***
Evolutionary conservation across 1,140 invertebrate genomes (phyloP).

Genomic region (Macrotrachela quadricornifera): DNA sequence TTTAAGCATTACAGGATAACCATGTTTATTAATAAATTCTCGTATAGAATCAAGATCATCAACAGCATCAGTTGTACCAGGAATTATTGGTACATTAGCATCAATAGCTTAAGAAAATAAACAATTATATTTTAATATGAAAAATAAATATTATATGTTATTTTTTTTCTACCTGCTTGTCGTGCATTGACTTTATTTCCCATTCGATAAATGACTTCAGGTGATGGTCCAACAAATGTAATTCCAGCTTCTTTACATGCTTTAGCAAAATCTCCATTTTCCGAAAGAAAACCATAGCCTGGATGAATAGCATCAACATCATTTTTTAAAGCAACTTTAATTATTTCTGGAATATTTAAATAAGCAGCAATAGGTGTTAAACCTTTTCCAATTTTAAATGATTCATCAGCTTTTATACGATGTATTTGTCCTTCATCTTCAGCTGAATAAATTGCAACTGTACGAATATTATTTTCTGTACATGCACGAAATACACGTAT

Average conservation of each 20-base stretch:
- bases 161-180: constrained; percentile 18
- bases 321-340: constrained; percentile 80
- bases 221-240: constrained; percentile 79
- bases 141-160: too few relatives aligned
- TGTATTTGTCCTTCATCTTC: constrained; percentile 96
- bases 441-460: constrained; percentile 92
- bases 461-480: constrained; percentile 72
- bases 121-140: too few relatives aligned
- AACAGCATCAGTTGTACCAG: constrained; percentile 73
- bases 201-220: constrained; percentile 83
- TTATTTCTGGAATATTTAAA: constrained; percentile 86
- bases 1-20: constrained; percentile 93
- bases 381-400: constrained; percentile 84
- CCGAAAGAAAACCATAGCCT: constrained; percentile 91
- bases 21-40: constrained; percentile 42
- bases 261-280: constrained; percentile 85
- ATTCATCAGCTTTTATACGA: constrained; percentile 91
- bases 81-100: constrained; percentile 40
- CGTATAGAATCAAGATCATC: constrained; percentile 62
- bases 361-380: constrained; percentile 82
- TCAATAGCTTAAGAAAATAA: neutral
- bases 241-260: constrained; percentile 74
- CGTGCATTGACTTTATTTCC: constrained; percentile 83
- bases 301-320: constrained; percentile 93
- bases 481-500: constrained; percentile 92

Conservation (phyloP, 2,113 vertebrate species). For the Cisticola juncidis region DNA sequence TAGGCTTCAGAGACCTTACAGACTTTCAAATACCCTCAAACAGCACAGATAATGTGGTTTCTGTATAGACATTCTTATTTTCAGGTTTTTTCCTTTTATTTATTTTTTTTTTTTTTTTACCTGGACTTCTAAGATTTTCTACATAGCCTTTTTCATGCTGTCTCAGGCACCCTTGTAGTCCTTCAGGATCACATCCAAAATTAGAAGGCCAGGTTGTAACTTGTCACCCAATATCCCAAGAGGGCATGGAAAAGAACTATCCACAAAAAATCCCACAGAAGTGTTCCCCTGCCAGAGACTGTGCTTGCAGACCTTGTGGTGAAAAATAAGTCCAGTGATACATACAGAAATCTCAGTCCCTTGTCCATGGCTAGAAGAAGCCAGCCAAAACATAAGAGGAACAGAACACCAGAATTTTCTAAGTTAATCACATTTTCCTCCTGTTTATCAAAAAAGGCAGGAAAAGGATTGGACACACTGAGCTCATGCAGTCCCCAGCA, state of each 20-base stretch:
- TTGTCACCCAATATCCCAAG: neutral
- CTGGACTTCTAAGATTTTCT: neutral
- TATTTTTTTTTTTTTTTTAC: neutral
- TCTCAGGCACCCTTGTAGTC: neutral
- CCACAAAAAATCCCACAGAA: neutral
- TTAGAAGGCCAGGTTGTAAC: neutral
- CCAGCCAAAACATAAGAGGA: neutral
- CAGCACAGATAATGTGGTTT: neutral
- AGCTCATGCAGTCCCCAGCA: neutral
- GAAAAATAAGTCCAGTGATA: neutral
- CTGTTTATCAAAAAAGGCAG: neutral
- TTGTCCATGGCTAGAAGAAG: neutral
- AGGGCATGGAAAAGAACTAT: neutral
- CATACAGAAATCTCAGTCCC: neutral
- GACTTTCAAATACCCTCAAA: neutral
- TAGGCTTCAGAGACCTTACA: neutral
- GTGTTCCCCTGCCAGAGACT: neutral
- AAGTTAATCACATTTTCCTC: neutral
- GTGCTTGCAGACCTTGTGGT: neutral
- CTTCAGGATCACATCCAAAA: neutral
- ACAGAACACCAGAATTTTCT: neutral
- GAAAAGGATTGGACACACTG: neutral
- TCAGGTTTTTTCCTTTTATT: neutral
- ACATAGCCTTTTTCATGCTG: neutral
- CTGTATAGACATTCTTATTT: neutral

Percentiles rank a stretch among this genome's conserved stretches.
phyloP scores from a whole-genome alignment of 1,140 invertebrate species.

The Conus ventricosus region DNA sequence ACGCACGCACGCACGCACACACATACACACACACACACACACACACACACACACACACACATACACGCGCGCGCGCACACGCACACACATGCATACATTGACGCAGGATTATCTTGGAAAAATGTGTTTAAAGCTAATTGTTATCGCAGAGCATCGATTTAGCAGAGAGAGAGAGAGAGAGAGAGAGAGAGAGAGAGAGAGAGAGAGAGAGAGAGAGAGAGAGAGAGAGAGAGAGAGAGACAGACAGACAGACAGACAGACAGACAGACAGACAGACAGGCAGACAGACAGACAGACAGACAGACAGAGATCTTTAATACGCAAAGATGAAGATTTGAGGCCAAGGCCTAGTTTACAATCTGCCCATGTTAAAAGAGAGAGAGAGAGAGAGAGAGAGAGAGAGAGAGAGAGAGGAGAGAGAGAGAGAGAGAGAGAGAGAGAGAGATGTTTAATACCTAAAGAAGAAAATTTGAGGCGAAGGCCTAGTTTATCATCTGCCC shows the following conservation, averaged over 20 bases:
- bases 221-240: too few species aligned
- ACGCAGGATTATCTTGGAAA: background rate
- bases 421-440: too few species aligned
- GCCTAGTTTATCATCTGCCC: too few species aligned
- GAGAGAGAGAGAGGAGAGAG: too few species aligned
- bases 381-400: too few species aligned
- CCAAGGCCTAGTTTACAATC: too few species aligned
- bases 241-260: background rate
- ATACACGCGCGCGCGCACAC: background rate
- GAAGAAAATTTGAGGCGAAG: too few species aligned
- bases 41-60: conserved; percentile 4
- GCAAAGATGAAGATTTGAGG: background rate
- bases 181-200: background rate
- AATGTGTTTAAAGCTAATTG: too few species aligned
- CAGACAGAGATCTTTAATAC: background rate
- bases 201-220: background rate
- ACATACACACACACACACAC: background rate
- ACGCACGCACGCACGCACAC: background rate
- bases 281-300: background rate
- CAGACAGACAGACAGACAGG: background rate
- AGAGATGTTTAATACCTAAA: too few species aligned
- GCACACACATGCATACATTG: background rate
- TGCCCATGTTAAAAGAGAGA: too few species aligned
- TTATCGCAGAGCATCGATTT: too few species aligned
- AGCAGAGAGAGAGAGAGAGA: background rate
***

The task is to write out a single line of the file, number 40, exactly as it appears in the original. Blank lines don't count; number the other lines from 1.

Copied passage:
- CTGTTTATCAAAAAAGGCAG: neutral